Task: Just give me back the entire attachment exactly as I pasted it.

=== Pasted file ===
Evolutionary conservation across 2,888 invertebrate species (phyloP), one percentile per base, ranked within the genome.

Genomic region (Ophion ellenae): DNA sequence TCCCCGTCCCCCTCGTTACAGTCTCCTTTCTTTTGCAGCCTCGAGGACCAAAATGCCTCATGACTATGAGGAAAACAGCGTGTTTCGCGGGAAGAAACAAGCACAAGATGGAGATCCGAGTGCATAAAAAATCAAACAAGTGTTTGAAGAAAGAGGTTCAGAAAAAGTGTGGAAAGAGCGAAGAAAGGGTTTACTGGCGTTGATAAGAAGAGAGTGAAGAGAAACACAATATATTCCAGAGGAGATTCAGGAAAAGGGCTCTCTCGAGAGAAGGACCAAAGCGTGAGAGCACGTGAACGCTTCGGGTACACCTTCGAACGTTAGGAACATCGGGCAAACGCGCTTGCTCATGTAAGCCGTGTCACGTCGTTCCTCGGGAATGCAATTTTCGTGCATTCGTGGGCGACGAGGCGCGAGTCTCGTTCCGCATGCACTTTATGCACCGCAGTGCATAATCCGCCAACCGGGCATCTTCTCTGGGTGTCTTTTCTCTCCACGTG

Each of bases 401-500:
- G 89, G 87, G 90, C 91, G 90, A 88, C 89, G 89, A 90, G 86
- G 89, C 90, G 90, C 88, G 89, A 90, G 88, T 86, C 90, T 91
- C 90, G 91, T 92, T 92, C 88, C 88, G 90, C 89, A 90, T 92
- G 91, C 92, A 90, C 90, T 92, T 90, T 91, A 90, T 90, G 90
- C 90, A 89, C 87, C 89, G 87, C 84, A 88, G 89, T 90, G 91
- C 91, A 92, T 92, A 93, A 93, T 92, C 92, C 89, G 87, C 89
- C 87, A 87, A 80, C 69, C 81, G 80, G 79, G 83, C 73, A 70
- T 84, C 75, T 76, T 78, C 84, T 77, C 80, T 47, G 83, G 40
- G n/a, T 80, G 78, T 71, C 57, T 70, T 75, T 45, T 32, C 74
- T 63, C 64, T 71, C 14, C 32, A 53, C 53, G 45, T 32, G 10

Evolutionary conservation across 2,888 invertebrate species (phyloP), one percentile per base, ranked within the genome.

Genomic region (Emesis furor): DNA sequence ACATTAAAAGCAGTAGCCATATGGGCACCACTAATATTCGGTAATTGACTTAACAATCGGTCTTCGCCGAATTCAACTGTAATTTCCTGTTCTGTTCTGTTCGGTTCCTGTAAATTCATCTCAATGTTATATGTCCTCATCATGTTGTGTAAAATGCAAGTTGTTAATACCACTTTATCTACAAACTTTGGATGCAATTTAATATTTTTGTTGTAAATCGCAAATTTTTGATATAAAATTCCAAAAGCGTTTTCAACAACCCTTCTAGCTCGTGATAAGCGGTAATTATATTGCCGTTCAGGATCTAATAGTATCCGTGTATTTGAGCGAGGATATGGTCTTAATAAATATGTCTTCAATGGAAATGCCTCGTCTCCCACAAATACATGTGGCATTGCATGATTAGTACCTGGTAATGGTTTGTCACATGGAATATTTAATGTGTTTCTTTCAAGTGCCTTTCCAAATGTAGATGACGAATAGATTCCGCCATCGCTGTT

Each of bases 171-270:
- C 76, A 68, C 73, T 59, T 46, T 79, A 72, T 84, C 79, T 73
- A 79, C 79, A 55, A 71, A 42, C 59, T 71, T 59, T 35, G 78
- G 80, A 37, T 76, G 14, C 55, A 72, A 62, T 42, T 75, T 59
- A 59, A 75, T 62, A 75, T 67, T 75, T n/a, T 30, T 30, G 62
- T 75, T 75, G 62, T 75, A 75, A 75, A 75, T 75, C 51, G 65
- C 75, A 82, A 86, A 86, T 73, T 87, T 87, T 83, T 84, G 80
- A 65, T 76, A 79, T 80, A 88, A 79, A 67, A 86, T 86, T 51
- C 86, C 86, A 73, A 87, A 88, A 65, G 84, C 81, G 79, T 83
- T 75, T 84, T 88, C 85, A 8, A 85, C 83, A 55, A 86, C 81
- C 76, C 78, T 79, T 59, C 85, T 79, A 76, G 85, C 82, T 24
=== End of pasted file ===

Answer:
Evolutionary conservation across 2,888 invertebrate species (phyloP), one percentile per base, ranked within the genome.

Genomic region (Ophion ellenae): DNA sequence TCCCCGTCCCCCTCGTTACAGTCTCCTTTCTTTTGCAGCCTCGAGGACCAAAATGCCTCATGACTATGAGGAAAACAGCGTGTTTCGCGGGAAGAAACAAGCACAAGATGGAGATCCGAGTGCATAAAAAATCAAACAAGTGTTTGAAGAAAGAGGTTCAGAAAAAGTGTGGAAAGAGCGAAGAAAGGGTTTACTGGCGTTGATAAGAAGAGAGTGAAGAGAAACACAATATATTCCAGAGGAGATTCAGGAAAAGGGCTCTCTCGAGAGAAGGACCAAAGCGTGAGAGCACGTGAACGCTTCGGGTACACCTTCGAACGTTAGGAACATCGGGCAAACGCGCTTGCTCATGTAAGCCGTGTCACGTCGTTCCTCGGGAATGCAATTTTCGTGCATTCGTGGGCGACGAGGCGCGAGTCTCGTTCCGCATGCACTTTATGCACCGCAGTGCATAATCCGCCAACCGGGCATCTTCTCTGGGTGTCTTTTCTCTCCACGTG

Each of bases 401-500:
- G 89, G 87, G 90, C 91, G 90, A 88, C 89, G 89, A 90, G 86
- G 89, C 90, G 90, C 88, G 89, A 90, G 88, T 86, C 90, T 91
- C 90, G 91, T 92, T 92, C 88, C 88, G 90, C 89, A 90, T 92
- G 91, C 92, A 90, C 90, T 92, T 90, T 91, A 90, T 90, G 90
- C 90, A 89, C 87, C 89, G 87, C 84, A 88, G 89, T 90, G 91
- C 91, A 92, T 92, A 93, A 93, T 92, C 92, C 89, G 87, C 89
- C 87, A 87, A 80, C 69, C 81, G 80, G 79, G 83, C 73, A 70
- T 84, C 75, T 76, T 78, C 84, T 77, C 80, T 47, G 83, G 40
- G n/a, T 80, G 78, T 71, C 57, T 70, T 75, T 45, T 32, C 74
- T 63, C 64, T 71, C 14, C 32, A 53, C 53, G 45, T 32, G 10

Evolutionary conservation across 2,888 invertebrate species (phyloP), one percentile per base, ranked within the genome.

Genomic region (Emesis furor): DNA sequence ACATTAAAAGCAGTAGCCATATGGGCACCACTAATATTCGGTAATTGACTTAACAATCGGTCTTCGCCGAATTCAACTGTAATTTCCTGTTCTGTTCTGTTCGGTTCCTGTAAATTCATCTCAATGTTATATGTCCTCATCATGTTGTGTAAAATGCAAGTTGTTAATACCACTTTATCTACAAACTTTGGATGCAATTTAATATTTTTGTTGTAAATCGCAAATTTTTGATATAAAATTCCAAAAGCGTTTTCAACAACCCTTCTAGCTCGTGATAAGCGGTAATTATATTGCCGTTCAGGATCTAATAGTATCCGTGTATTTGAGCGAGGATATGGTCTTAATAAATATGTCTTCAATGGAAATGCCTCGTCTCCCACAAATACATGTGGCATTGCATGATTAGTACCTGGTAATGGTTTGTCACATGGAATATTTAATGTGTTTCTTTCAAGTGCCTTTCCAAATGTAGATGACGAATAGATTCCGCCATCGCTGTT

Each of bases 171-270:
- C 76, A 68, C 73, T 59, T 46, T 79, A 72, T 84, C 79, T 73
- A 79, C 79, A 55, A 71, A 42, C 59, T 71, T 59, T 35, G 78
- G 80, A 37, T 76, G 14, C 55, A 72, A 62, T 42, T 75, T 59
- A 59, A 75, T 62, A 75, T 67, T 75, T n/a, T 30, T 30, G 62
- T 75, T 75, G 62, T 75, A 75, A 75, A 75, T 75, C 51, G 65
- C 75, A 82, A 86, A 86, T 73, T 87, T 87, T 83, T 84, G 80
- A 65, T 76, A 79, T 80, A 88, A 79, A 67, A 86, T 86, T 51
- C 86, C 86, A 73, A 87, A 88, A 65, G 84, C 81, G 79, T 83
- T 75, T 84, T 88, C 85, A 8, A 85, C 83, A 55, A 86, C 81
- C 76, C 78, T 79, T 59, C 85, T 79, A 76, G 85, C 82, T 24